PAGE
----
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Study Notes

Michael Oakeshott (1901−1990)

Level:
A-Level
Board:
AQA, Edexcel, IB

Last updated 2 Jun 2020

Along with Russell Kirk and Roger Scruton, Michael Oakeshott is one of the most important conservative philosophers of the twentieth century.

In his work ‘On being conservative,’ he outlines what is means to be a true conservative. In a famous passage, he explains that the conservative disposition is “to prefer the familiar to the unknown, to prefer the tried to the untried … [and] the actual to the possible.” Oakeshott is also widely-known within the field of political theory for his sage observation that “in political activity men sail a boundless and bottomless sea.” In other words, it has neither a starting point nor an appointed destination. The realm of political ideas is therefore beyond our limited understanding.

Oakeshott also seeks to outline the conservative stance upon the role of the state. According to him, the state should be conceptualised as a ship that can be used to ensure social harmony. Crucially, he does not believe that the state can create a new society or a utopia based upon notions of social progress. Both notions would exist outside his conservative disposition, or more accurately the one-nation school of thought. He argued that we should merely seek to keep the ship of state afloat. Above all, we should be suspicious of would-be pilots that claim they can guide us towards a final port of destination. It is therefore advisable to adopt a sceptical position in regards to state intervention and social engineering. The watchword of a true conservative should therefore be that of pragmatism.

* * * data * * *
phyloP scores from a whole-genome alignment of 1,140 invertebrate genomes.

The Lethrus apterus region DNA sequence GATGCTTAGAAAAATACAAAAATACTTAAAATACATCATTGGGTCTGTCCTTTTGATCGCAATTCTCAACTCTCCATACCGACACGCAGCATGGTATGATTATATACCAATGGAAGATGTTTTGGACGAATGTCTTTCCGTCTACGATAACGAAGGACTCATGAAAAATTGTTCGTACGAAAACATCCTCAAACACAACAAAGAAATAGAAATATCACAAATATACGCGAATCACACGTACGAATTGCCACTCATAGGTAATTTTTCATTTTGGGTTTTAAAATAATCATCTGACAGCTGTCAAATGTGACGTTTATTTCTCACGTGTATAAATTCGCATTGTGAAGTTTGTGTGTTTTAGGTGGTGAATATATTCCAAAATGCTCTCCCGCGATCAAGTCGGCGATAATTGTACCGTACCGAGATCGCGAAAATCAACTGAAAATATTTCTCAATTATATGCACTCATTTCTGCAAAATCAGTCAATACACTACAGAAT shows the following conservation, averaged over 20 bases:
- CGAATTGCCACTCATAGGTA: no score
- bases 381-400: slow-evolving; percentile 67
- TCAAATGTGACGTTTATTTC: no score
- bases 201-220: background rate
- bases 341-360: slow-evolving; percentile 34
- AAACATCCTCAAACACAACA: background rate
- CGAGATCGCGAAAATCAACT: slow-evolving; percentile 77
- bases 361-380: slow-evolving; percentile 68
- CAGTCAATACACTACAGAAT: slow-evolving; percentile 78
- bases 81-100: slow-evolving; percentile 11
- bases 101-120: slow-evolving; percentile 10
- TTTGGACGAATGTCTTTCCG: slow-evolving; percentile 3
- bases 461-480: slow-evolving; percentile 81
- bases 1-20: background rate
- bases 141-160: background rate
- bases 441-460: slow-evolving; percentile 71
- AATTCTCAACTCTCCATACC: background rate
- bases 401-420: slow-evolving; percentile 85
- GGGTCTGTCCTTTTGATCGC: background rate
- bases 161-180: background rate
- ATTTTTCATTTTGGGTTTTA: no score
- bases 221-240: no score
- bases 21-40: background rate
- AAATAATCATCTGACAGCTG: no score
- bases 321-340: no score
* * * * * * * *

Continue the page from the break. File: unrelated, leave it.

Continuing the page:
In his work ‘On Human Conduct,’ Oakeshott claims that there have been two major modes or understandings of social organisation. The first is called enterprise association. In this situation, the state is understood as imposing a universal purpose on its subjects (such as profit or racial domination). In contrast, civil association is primarily a legal relationship in which laws impose obligatory conditions of action. However, they do not require choosing one action rather than another. The former is based upon a fundamental faith in the ability of humans to grasp a universal good whereas the latter is based on a scepticism about the ability of humans to either ascertain or achieve this good. Despite the originality of his ideas, the appeal of Oakeshott may well have been curtailed in the manner in which he put forward his arguments. Even his most ardent defender would have to concede that Oakeshott could have offered a clearer explanation in order to extend his overall influence. From a more critical stance, Oakeshott’s mindset could easily be criticised for selling short the possibility of political progress. The familiar taunt against the conservative is those who lack ambition, and Oakeshott could certainly be cited as evidence for this.

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